Bungie’s release of Destiny 2: Forsaken this week brings large, sweeping changes to the entire game, not just the new expansion content being added to the endgame. While Destiny 2 has had its share of issues and drama during its first year, Forsaken seeks to bring the same positive changes and increased number of users to the game that the original’s The Taken King did for its predecessor. With all these changes being made, is now a good time to pick up the game for someone who hasn’t played Destiny 2 yet? I made the jump to play for the first time and let you know what I run into, in our Destiny 2 Noob Adventures series.
While the complete edition of Forsaken comes with a single level boost to get right into the expansion content, I know many people (myself included) want to experience the story at least once, so we are starting from scratch for this series. I bought the original Destiny at launch, and only played for a few months before I gave up, so I had a few characters in my login screen that were brought over from the original. I had a quick memory show up, but I’m assuming those who were more accomplished would see their raid achievements in this section. I made a new character since I didn’t know if they gave any sort of advantage to using a previous one. After the requisite 30 minutes of choosing just the right hair style, I started as my Awoken Warlock.
Starting from scratch threw me into Ghaul’s raid on the Last City, which felt like a fun way to pull the player into the story regardless of what your previous knowledge of Destiny’s lore is. Even if you’re the type who doesn’t care much for the story, the tutorial looks great in 4k and is awesome to immediately start mowing through giant enemies and feeling like the savior. Until Ghaul kicks you off his ship to your impending doom, of course.
The tutorial experience can range from helpful to frustrating, depending on how far into the game you’ve come. Tutorial notes will pop up and cover the bottom part of your screen, which is expected at the start when you’re just learning the game’s controls and systems. I’ve had multiple times where the tutorial screen would pop up in the middle of a firefight and hide the bottom part of my HUD, though, leaving me to fight blind or try and run away to complete the tutorial and go through the menus it instructs you to. While the weapon system has changed from the 3 slots being based on ammo type to Kinetic, Energy, and Power, at level 15 I still have no idea what the difference is between the three. Starting the game gives you both a Kinetic and Energy weapon that uses primary ammo, and a noticeable oversight in the game’s opening experience sees the player get a sniper rifle to learn how to scope down enemies in a distance, but the sniper uses secondary ammo. At this point, no secondary ammo has dropped as I didn’t have a weapon that used secondary ammo equipped, so I can’t snipe the enemies as intended and just had to rush them. While I will most likely be looking up differences in weapons to learn them, I’m well past the stage where I feel that I should know what the categorizations for the weapons are and why they are done that way.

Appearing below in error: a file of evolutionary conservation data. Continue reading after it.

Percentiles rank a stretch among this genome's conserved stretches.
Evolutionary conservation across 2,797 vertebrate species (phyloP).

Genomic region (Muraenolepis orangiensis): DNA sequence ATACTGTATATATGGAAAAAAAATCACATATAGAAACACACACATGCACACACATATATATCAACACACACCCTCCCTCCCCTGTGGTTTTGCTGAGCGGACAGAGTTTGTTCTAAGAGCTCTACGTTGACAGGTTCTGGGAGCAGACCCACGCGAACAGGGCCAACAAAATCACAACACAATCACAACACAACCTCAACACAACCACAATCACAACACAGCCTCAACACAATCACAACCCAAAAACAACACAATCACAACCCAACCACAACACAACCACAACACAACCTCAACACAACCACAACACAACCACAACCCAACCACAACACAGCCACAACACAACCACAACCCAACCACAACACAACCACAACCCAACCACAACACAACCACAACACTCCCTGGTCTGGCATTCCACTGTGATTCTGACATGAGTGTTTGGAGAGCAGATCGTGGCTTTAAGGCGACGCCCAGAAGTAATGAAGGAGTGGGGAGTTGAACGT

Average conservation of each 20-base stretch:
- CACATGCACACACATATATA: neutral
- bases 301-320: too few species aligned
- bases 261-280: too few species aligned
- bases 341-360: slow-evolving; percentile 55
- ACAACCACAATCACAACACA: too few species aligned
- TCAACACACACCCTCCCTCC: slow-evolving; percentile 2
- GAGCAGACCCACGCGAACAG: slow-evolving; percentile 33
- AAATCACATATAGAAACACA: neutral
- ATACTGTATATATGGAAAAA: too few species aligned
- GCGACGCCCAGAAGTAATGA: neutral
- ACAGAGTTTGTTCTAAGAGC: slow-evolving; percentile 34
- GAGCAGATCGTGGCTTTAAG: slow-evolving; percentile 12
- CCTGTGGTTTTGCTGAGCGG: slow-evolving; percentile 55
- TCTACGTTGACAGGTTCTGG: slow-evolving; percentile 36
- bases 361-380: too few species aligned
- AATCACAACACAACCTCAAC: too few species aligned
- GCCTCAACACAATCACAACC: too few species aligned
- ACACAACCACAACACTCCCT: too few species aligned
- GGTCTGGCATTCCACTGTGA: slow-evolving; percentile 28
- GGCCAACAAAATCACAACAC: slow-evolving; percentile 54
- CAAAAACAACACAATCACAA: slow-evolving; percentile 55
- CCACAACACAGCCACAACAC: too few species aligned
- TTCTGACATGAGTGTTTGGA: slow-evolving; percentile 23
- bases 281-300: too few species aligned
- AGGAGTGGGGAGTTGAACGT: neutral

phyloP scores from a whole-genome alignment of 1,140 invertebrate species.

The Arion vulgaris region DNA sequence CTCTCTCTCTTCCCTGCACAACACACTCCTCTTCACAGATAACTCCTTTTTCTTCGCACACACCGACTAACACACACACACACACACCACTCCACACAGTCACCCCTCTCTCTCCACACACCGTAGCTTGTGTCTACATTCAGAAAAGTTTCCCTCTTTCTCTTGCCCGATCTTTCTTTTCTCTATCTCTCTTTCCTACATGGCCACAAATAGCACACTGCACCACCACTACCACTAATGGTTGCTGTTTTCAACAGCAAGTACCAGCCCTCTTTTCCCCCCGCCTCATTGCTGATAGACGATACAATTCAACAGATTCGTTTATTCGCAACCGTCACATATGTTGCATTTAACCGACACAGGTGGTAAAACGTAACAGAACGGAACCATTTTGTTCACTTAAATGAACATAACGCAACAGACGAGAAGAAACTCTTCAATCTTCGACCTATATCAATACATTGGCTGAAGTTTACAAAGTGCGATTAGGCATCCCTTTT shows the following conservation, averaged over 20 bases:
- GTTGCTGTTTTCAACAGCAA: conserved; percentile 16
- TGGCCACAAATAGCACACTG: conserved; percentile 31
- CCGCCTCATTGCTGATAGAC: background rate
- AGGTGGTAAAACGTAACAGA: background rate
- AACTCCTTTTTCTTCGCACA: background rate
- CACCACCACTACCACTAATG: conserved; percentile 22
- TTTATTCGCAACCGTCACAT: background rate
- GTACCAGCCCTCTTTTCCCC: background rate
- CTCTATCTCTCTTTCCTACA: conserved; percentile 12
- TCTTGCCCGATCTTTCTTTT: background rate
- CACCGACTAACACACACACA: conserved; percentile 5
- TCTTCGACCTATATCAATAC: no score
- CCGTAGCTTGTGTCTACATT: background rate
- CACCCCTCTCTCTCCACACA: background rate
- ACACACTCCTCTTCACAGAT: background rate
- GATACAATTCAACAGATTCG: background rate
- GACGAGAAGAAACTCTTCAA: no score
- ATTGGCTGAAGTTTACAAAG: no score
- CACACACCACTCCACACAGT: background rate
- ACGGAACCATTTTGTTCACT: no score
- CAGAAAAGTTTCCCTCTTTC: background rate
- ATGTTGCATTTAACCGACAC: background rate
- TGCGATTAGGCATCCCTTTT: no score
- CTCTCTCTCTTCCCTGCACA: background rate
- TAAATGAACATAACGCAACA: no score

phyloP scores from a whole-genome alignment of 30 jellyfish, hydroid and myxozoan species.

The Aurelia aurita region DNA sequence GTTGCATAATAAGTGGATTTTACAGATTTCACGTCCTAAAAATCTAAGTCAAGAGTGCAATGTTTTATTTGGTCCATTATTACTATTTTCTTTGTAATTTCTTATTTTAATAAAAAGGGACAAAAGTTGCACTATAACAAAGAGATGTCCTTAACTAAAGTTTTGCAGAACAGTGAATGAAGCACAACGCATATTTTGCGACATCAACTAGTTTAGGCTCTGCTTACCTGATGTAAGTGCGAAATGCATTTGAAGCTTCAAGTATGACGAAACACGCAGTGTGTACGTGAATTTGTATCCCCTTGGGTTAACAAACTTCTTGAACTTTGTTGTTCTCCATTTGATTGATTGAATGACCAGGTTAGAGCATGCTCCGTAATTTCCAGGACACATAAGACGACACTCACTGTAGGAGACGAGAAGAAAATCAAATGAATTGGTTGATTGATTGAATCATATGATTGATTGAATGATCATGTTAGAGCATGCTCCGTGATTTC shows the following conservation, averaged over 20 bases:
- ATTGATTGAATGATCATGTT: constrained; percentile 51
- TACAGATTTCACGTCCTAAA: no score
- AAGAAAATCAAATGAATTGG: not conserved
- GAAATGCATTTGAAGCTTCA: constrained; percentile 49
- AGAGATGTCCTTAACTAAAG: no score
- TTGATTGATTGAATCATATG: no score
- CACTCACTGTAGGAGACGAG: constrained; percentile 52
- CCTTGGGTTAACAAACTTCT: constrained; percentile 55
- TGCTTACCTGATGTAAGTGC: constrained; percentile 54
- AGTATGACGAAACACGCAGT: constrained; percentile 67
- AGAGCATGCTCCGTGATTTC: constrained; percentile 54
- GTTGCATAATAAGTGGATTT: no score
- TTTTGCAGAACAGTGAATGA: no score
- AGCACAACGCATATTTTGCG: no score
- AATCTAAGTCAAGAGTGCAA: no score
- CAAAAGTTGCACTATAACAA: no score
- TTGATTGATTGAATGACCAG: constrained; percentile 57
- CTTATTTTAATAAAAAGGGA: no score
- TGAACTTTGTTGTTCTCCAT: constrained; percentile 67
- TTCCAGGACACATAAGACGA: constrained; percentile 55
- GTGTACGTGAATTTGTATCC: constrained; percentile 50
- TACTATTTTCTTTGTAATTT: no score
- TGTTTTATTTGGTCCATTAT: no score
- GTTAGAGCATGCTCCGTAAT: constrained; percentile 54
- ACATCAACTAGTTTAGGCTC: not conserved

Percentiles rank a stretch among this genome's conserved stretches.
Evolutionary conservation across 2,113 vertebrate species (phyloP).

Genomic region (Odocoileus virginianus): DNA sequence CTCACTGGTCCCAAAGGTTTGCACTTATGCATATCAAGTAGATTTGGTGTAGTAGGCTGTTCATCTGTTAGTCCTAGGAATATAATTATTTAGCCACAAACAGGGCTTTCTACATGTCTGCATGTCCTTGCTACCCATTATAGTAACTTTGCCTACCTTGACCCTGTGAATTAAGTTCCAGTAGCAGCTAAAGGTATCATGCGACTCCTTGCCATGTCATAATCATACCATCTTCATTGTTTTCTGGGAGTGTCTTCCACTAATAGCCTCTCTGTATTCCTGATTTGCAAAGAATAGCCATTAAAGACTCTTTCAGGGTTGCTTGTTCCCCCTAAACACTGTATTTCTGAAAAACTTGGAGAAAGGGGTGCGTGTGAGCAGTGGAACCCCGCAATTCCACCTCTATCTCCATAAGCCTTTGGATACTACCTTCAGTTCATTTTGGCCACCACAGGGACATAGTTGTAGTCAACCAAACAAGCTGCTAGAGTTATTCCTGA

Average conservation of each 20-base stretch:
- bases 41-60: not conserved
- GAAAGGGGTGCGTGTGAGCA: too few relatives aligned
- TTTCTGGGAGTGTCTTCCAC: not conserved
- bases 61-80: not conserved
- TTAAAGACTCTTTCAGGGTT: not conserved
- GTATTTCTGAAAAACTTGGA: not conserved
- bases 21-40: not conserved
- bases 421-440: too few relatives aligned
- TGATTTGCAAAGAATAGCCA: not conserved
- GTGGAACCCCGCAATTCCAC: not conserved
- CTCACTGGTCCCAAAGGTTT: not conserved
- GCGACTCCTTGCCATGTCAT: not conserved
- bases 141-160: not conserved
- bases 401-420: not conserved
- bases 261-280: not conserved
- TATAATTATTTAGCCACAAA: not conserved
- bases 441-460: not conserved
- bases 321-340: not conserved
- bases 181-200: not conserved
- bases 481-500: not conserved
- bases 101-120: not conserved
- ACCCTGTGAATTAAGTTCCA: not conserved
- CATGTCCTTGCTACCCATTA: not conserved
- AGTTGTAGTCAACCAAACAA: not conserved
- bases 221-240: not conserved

I went into the game expecting to be able to just follow the story and keep leveled up to where I should be, but Destiny 2 is modeled more like a traditional MMORPG in that you will need to do some side activities along with your story missions to keep your level up to snuff. I didn’t hit any hard restrictions until a few hours in, which led me to start exploring the map, learning about the game’s adventures (Destiny’s version of side quests) as well as the events that you can take part in for gear and exp. Breaking up the monotony of running through story missions solo and getting into group quests was a blast, and I had received a fireteam invite after a few where I got to tag along for awhile and have partners to do whatever objectives or bounties we ran into. As the usual noob experience, seeing higher level players with cool moves I don’t have access to yet or armor I’ll get to earn in the future, you get more motivation to keep playing as well as loot left and right to keep you going. This all wouldn’t have been possible without the game’s scaling system, meaning that I could team up with higher level players and still be an effective teammate, though this may be frustrating at level cap when going back to visit an old area.
I haven’t had a chance to try either the Crucible, Destiny 2’s PvP mode or Gambit, the newly-added mode that sees 2 teams of players racing through what looks to be a mini-raid to see who can finish it first. I’ve been busy floating around open world areas to find secret chests and running down world events, but I’m looking to jump into it as soon as I’m ready to get my confidence crushed.
I’m having a real good time playing through the opening levels of Destiny 2 so far, and while I haven’t hit the expansion content yet, I’m enjoying playing through the early story and tripping over loot left and right. I sure hope nothing happens to Cayde-6 though, I’m growing fond of him.
Note: Our Xbox One copy of Destiny 2 was provided by PR.